Homeownership is key to revitalization of Duluth's neighborhoods

Where did the owners of 1,400 homes go? That's the question raised by the release of Duluth's 2006 housing indicators study. According to the study, Duluth has lost 5 percent of its homeownership base, or 1,400 units, since 2000. Only 60 percent,...

Where did the owners of 1,400 homes go? That's the question raised by the release of Duluth's 2006 housing indicators study.

According to the study, Duluth has lost 5 percent of its homeownership base, or 1,400 units, since 2000. Only 60 percent, or less than two-thirds, of the city is now made up of homeowners. Some of this loss has gone to surrounding communities, an observation reinforced by the state demographer, who has noted the suburbanization of the area.

Duluth's homeownership base is leaving, and sufficient opportunities for new homeowners, particularly among working and middle-class households, are not being created. This is true despite substantial efforts by the At Home in Duluth community partners, including the Local Initiatives Support Corporation, Neighborhood Housing Services, Northern Communities Land Trust, Women's Community Development Organization and others.

The subprime lending scare of late rightfully focuses on those who have been swindled into buying homes they could not pay for, but that by no means suggests that all mortgage-assistance programs should be abandoned. Indeed, many match honest lenders with industrious, dedicated new homeowners, allowing many whose only option had been renting to participate in the American Dream.

Why is homeownership important? When it declines, neighborhoods become more unstable and transitory. Crime increases, and policing and other costs of government rise. Neighborhoods become more blighted, the tax base declines and commercial areas share in the fall. Any of this sound familiar?


Wholesale conversions of single-family homes to rental units has resulted in the virtual elimination of "family" from single-family zoning in some areas. There are entire blocks in Duluth formerly populated by homeowners that have been converted to mostly student housing. From 1990 to 2000, more than 150 single-family homeownership units were converted to rental units in Central Hillside alone, and there were more than 500 conversions across the city.

Substantial parcels of vacant, land in Duluth are burdened with delinquent fees and taxes that will never be paid. There is no efficient system for getting those parcels back into productive use, even for parcels currently owned by the city or county. There is no cross-referencing of city and county fees and assessments. Neighborhood Housing Services recently purchased a vacant, boarded property for demolition from St. Louis County to convert into an affordable homeownership project. It took eight months and we had to conduct extensive research on the property and pay city assessments as well.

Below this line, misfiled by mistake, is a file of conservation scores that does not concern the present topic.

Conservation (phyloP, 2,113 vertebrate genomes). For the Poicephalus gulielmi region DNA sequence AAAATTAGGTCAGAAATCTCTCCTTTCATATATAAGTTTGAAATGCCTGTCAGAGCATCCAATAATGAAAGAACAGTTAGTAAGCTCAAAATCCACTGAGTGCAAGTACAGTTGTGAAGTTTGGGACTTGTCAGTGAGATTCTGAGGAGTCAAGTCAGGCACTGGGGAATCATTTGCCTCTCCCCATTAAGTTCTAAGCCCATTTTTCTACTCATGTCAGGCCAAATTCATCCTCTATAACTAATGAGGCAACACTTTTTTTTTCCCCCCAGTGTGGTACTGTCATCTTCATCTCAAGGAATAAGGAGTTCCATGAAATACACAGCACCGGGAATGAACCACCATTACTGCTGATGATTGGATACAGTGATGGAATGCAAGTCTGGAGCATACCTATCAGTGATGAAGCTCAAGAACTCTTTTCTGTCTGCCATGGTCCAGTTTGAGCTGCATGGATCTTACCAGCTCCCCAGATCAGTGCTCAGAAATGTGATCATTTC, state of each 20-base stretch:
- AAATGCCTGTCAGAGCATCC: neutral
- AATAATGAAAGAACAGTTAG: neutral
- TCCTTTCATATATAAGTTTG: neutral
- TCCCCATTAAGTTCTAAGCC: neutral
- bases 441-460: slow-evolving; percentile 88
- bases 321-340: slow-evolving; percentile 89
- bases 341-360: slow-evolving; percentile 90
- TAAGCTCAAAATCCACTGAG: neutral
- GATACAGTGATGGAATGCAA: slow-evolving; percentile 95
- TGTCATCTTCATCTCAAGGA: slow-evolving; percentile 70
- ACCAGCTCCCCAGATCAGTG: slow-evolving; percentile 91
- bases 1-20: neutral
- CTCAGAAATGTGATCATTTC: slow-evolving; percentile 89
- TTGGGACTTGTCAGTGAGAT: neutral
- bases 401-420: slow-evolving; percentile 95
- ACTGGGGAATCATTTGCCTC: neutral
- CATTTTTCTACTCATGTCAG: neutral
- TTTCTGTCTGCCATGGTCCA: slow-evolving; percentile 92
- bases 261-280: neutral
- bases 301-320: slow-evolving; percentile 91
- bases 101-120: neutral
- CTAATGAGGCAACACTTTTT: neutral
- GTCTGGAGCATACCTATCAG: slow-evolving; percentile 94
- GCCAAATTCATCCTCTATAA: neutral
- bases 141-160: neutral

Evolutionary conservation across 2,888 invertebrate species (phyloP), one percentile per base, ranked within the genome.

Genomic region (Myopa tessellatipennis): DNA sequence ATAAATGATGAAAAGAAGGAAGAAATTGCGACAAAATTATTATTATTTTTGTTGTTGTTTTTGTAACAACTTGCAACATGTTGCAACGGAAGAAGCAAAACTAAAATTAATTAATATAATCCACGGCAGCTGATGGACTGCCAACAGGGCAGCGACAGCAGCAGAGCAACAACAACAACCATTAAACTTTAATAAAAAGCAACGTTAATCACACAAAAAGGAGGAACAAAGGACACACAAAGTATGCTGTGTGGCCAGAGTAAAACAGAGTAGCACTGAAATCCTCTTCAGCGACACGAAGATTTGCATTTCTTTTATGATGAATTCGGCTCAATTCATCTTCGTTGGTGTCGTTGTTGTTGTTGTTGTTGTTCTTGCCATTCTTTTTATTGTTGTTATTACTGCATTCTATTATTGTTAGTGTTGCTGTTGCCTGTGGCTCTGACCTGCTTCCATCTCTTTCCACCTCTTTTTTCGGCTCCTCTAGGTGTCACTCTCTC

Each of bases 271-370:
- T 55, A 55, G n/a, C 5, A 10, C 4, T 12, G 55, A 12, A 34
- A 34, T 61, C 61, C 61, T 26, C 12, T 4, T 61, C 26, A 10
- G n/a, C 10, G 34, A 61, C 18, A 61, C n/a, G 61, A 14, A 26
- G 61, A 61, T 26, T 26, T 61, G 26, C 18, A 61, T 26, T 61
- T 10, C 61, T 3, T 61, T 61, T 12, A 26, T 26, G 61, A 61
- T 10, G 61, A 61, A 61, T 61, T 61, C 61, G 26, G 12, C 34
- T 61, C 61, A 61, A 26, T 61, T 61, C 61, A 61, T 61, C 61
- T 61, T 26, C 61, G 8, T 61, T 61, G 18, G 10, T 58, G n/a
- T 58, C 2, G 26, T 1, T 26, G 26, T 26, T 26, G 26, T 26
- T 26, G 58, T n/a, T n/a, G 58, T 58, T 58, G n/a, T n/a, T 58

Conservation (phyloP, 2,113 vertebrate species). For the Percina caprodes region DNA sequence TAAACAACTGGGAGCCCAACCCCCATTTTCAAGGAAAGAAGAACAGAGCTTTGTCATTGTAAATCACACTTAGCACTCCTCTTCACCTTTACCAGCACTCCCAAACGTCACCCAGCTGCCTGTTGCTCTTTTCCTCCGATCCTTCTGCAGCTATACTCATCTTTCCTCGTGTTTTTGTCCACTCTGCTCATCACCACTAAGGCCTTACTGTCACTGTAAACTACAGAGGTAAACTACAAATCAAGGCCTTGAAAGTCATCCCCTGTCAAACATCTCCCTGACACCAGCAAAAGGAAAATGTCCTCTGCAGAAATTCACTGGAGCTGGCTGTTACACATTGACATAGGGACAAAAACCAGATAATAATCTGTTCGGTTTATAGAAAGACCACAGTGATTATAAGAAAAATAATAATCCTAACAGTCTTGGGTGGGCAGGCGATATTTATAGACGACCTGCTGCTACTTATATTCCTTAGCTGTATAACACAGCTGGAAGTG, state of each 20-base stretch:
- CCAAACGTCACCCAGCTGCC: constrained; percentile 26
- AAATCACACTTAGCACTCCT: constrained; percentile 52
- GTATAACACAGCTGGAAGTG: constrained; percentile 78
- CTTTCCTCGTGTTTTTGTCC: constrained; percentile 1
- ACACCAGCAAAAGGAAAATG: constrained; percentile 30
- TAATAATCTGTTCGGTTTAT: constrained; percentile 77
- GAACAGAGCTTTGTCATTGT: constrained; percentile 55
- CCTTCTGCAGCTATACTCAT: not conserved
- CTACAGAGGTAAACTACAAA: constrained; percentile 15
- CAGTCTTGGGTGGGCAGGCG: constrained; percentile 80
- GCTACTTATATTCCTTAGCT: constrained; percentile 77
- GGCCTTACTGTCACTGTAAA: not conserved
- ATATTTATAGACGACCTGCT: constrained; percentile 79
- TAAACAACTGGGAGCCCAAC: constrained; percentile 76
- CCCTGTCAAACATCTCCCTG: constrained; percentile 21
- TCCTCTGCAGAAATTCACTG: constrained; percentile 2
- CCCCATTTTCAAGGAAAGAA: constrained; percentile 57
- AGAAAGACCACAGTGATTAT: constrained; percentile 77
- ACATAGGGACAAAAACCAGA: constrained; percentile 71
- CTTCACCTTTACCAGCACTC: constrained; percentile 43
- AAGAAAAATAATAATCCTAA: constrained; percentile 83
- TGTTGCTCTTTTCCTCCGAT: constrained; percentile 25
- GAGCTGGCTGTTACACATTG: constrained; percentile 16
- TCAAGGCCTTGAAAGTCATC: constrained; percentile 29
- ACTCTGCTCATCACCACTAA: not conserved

Both non-profit and for-profit developers have expressed a perception of Duluth being a difficult regulatory environment compared to surrounding communities. This discourages housing development in the city. In 2006, Duluth experienced one of its most violent summers on record, coming while the city was losing police officers and shutting down community-based crime fighting efforts. The good news is the "crime wave" by Duluth standards was low for any urban area, and the city's new police chief, Gordon Ramsay, seems to be addressing it.

Yet there are other potential disruptions. For the third time in five years, Duluth is discussing closing grade schools. Many recent arrivals to the area have settled in Hermantown because they say its public school system is more stable than Duluth. What young family wants to buy a house in a neighborhood not knowing if the local school is going to be there? The good news is that it appears this time the process will provide a long-term solution.

The growing number of households of color represent a real opportunity for increased homeownership, but right now these populations have homeownership rates averaging around 25 percent, less than half that of the city as a whole.

Fortunately, Duluth has opportunities to reverse these negative trends. Officials are proposing a reorientation of federal funding available in Duluth to support neighborhood-generated plans designed to create healthier neighborhoods, and support homeownership. There are families in the market for homes in Duluth and an inventory of affordable existing homes. Duluth can commit now to elevate homeownership to the top of the community development priority list.

Duluth can commit existing local and national housing and community-development resources to assist and offer incentives to potential homeowners to buy and fix up the current inventory for sale in Duluth. By doing this, the city can stabilize its housing situation in the short-term while it puts in place long-term solutions. At NHS, we see dozens of potential homebuyers a year who, for lack of financial assistance and support, could be successful homeowners. And we see a declining housing inventory that due to penny-wise and pound-foolish policies and neglect result in the loss of homeownership assets. This can be fixed now, this year.

Duluth needs to do for homeownership what it did for homelessness. It needs a plan. At a minimum, the goal should be to get Duluth's homeownership rate up to the national average of 68 percent, and ideally, the state's rate of 73 percent.


The plan should solve the issues identified above, but follow-through over the next four years is needed. Everybody running for office for the next four years needs to be committed to solving this problem. The health of Duluth's neighborhoods depends on it.

George Garnett is executive director of Neighborhood Housing Services of Duluth.

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